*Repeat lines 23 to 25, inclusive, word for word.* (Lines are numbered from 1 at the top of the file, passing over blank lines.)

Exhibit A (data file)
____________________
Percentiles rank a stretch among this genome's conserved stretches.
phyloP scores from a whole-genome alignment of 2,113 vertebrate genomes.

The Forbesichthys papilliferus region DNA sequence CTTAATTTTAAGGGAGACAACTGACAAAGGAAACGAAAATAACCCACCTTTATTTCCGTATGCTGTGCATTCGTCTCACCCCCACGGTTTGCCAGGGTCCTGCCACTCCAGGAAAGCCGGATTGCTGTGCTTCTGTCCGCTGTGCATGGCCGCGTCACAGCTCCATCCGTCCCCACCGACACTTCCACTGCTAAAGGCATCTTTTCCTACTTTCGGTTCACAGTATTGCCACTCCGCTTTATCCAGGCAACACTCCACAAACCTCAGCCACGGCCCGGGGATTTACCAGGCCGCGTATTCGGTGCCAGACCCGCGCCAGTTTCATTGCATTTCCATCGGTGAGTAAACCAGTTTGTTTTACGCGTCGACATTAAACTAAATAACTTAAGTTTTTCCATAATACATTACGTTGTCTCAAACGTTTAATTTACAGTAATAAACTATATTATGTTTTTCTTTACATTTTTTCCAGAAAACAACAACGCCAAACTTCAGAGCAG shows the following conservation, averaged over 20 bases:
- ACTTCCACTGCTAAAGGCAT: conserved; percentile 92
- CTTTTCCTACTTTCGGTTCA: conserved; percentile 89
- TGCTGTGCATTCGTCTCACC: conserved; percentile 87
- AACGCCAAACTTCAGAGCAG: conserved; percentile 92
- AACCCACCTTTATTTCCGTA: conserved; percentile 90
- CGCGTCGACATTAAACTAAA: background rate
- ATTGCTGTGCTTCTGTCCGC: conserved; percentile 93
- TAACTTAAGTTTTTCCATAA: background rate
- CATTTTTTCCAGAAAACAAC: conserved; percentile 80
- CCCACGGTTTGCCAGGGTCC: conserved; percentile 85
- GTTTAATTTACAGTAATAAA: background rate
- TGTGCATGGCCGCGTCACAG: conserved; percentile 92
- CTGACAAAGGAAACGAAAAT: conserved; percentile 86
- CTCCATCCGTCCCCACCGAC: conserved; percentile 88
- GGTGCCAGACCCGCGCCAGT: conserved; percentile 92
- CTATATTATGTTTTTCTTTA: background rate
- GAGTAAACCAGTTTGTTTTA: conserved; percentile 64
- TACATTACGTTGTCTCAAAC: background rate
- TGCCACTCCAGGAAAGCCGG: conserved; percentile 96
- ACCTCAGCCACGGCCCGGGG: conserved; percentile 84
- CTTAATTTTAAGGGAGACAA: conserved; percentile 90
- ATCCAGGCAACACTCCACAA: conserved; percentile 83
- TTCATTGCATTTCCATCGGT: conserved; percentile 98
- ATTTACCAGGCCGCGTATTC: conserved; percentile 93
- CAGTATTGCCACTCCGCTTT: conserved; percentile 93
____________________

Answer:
- ACCTCAGCCACGGCCCGGGG: conserved; percentile 84
- CTTAATTTTAAGGGAGACAA: conserved; percentile 90
- ATCCAGGCAACACTCCACAA: conserved; percentile 83